COVID-19 has profoundly affected healthcare nation-wide, and we have seen a significant drop in cancer screening, pathology and surgery.
In April, it was reported that cancer referrals at the Peter MacCallum Cancer Centre in Melbourne had fallen by a third compared to April 2019. At the Chris O’Brien Lifehouse in Sydney, they had fallen by 25%.
But cancer doesn’t disappear as a result of reduced screening or testing. It simply remains undetected – and when cancer is diagnosed at a later stage, it is more difficult to treat and survival rates decline.
And with around 28,600 Australians diagnosed with GI cancers each year and 39 Australians dying of it each day, GI cancer still is the most common form of cancer – affecting both men and women.
For some cancers, which are slow growing, it is unlikely there will be major consequences. However, for other cancers which grow quickly or are difficult to diagnose, early detection is critical. This includes several GI cancers, including stomach and oesophageal cancers.
That’s why we have partnered with a collective of patient organisations to encourage people to contact their health professional, get checked or re-book missed medical appointments. We proudly share this message alongside Bowel Cancer Australia, Leukaemia Foundation, Lung Foundation Australia, Lymphoma Australia, Ovarian Cancer Australia, Pink Hope, Prostate Cancer Foundation of Australia, and Rare Cancers Australia.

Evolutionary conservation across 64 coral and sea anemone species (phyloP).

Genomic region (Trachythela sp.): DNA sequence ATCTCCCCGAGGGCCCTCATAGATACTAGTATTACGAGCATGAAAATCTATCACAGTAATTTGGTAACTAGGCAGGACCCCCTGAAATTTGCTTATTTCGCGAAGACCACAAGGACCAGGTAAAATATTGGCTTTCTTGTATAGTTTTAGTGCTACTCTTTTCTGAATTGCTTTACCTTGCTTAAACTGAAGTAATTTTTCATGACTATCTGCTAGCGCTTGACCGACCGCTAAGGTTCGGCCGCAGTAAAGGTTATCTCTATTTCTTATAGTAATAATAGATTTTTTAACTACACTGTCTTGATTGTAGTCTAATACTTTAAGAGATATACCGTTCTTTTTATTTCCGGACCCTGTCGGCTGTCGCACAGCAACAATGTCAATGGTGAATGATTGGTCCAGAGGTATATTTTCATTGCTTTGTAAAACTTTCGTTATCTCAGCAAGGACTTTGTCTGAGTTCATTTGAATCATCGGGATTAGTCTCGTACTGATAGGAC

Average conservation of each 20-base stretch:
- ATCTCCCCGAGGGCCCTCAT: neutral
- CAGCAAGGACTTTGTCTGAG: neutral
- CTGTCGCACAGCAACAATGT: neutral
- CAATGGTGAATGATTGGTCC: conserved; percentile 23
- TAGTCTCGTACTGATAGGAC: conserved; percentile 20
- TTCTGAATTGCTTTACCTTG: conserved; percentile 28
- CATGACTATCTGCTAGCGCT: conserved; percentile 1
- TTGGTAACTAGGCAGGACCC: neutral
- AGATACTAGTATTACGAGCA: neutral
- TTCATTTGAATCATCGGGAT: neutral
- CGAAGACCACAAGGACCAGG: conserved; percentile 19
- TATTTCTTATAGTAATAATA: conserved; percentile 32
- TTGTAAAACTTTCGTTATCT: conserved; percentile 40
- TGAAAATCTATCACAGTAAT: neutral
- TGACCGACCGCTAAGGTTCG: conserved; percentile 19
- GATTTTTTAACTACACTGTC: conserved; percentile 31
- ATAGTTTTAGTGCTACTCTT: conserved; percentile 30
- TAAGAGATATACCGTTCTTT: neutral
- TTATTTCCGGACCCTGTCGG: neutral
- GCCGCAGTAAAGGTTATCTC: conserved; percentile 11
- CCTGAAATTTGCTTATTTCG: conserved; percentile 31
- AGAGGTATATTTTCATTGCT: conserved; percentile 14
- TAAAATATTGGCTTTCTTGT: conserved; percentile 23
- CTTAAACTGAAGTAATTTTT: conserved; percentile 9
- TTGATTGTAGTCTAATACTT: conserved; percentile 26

What to do if you notice new symptoms
Be aware of changes in your body such as changes in your bowel habits or digestion, unexplained weight loss or fatigue, and pain in the abdomen.
You can find out more about GI cancers and their signs and symptoms below:
- Oesophageal cancer symptoms
- Liver cancer symptoms
- Stomach cancer symptoms
- Gallbladder and Biliary Tract cancer symptoms
- Pancreatic cancer symptoms
- Gastrointestinal Stromal Tumour symptoms
- Neuroendocrine Tumour symptoms
- Colorectal cancer symptoms
- Small bowel cancer symptoms
- Anal cancer symptoms
If you are experiencing symptoms, or if something doesn’t feel right, consult your general practitioner on what to do next.